These regions eventually became the three main pillars of the final agricultural agreement. But before that happens, the negotiators would have to set the level of concessions to be made, and that lasted another two years of difficult negotiations. One of the achievements of the Uruguay Round would be the WTO-managed Uruguay Round Agricultural Agreement, which allows for full control of agricultural trade under the GATT. Prior to the Uruguay Round, agricultural trade conditions deteriorated with the increasing use of subsidies, stockpiling, lower world market prices and rising support costs.  It provides for the shift from quantitative restrictions to tariffs and a gradual reduction in tariffs. The agreement also contains rules and disciplines for agricultural export subsidies, national subsidies and health and plant health measures (SPS) through the agreement on the application of health and plant health measures Macro-financial assistance was regularly renewed in the 1970s, 1980s and 1990s and was a serious setback in monitoring trade liberalization. As part of the Uruguay Round negotiations, countries approved a comprehensive review of macro-financial assistance. First, the agreement was placed under WTO control and renamed the Textile and Clothing Products Agreement (ATC). Second, countries have decided to abolish quotas altogether for a 10-year transitional period, which will end on 1 January 2005. The 20 agreements were signed in Marrakech in April 1994, the Marrakech agreement.
The agenda, originally enshrined in the Uruguay Round agreements, has experienced additions and modifications. Some items are now part of the Doha agenda, some of which have been updated. 1.1 Background of the Uruguay Round negotiations Nevertheless, it took another four years for ministers to review the new round, be able to clarify and reach a thorough consensus. They did so in September 1986 in Punta del Este, Uruguay. They eventually agreed to a negotiating agenda that covered virtually all outstanding trade policy issues. Discussions are expected to extend the trading system to several new areas, including trade in services and intellectual property, and to reform trade in sensitive agricultural and textile sectors. All original GATT articles were reviewed. It was the largest negotiating mandate ever agreed, and ministers gave themselves four years to conclude it. This chapter presents the context of the Convention on Agriculture.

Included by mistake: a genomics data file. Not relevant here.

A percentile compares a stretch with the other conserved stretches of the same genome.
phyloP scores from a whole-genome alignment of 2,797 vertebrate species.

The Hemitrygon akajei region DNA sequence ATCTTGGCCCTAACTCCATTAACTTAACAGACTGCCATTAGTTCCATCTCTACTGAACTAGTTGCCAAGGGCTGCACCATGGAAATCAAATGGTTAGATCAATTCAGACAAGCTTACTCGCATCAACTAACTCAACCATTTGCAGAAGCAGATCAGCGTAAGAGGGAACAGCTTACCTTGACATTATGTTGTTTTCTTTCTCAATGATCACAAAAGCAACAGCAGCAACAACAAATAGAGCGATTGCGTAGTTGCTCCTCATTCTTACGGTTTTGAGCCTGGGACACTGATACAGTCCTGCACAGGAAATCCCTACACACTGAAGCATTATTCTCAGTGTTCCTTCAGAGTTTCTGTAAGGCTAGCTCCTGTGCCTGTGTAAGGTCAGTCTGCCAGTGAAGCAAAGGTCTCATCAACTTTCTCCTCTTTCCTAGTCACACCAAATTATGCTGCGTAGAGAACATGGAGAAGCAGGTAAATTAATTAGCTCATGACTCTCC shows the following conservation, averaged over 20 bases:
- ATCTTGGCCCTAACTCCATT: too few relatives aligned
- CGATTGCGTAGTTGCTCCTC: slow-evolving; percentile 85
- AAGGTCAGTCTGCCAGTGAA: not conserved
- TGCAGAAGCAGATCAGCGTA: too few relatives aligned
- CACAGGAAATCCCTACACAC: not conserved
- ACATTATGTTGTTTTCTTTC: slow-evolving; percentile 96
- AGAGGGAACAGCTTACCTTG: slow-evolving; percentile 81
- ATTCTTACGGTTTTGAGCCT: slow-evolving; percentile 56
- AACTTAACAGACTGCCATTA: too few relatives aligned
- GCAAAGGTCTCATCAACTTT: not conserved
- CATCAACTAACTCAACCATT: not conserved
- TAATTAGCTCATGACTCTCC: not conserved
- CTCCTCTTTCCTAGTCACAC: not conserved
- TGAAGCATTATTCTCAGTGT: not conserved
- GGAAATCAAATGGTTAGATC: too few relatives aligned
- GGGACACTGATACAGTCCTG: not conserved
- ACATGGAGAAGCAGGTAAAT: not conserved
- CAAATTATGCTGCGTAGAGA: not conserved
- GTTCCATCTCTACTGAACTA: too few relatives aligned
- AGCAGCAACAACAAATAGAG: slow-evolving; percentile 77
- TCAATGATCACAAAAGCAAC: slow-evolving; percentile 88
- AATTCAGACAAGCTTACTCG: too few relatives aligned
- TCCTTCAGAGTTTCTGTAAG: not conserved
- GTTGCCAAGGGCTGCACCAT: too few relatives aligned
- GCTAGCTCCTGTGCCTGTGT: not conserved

He gives a brief overview of the history of the GATT and notes that he acknowledges its origin in the 1947 agreement, the reasons for the final extension of the scope of the negotiations to agricultural trade, as well as the countries and issues that dominated the discussions that preceded the agreement. The United States and Europe responded by quoting VERs on cotton textiles with these countries. In the early 1960s, other textile manufacturers, who made clothing with new synthetic fibres such as polyester, began to have the same problem with Japanese exports that cotton producers had faced a few years earlier. For example, the VERs negotiated the export of synthetic fibres, first from Japan and finally from many other Southeast Asian nations. These bilateral VERs continued until exporters and importers of textile products from around the world negotiated multilaterally, culminating in the 1974 Multifibre Agreement (MFA). Macro-financial assistance has set quotas for exports from all major exporting countries to all major importing countries.